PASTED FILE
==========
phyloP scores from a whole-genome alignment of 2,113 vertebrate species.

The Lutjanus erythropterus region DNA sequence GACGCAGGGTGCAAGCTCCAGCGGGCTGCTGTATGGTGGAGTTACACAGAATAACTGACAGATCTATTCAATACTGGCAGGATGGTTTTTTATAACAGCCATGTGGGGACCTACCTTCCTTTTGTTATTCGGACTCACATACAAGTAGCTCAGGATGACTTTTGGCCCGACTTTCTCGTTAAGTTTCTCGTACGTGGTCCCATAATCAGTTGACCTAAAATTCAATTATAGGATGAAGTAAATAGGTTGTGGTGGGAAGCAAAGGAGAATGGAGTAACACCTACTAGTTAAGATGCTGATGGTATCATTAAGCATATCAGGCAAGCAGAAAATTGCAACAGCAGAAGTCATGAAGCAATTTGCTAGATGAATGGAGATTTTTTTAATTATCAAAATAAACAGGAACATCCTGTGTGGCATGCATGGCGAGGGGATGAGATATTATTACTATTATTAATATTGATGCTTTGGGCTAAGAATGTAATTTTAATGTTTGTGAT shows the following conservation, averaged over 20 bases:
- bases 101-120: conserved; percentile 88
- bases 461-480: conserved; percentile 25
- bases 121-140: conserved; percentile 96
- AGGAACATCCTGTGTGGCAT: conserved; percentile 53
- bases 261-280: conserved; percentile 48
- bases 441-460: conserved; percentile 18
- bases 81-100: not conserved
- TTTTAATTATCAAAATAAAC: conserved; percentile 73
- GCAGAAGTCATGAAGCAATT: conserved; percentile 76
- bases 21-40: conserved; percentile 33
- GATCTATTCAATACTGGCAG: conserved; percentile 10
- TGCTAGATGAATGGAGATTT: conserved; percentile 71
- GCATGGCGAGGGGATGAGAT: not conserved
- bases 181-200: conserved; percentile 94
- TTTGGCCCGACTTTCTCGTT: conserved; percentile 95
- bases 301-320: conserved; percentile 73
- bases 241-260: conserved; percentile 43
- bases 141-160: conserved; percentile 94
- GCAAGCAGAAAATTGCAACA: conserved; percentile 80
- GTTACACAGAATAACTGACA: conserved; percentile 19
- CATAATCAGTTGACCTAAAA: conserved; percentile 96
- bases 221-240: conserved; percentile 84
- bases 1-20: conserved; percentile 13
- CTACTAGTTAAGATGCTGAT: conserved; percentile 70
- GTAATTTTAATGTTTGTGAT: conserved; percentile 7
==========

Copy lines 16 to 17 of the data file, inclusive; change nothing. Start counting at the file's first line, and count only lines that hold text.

- bases 181-200: conserved; percentile 94
- TTTGGCCCGACTTTCTCGTT: conserved; percentile 95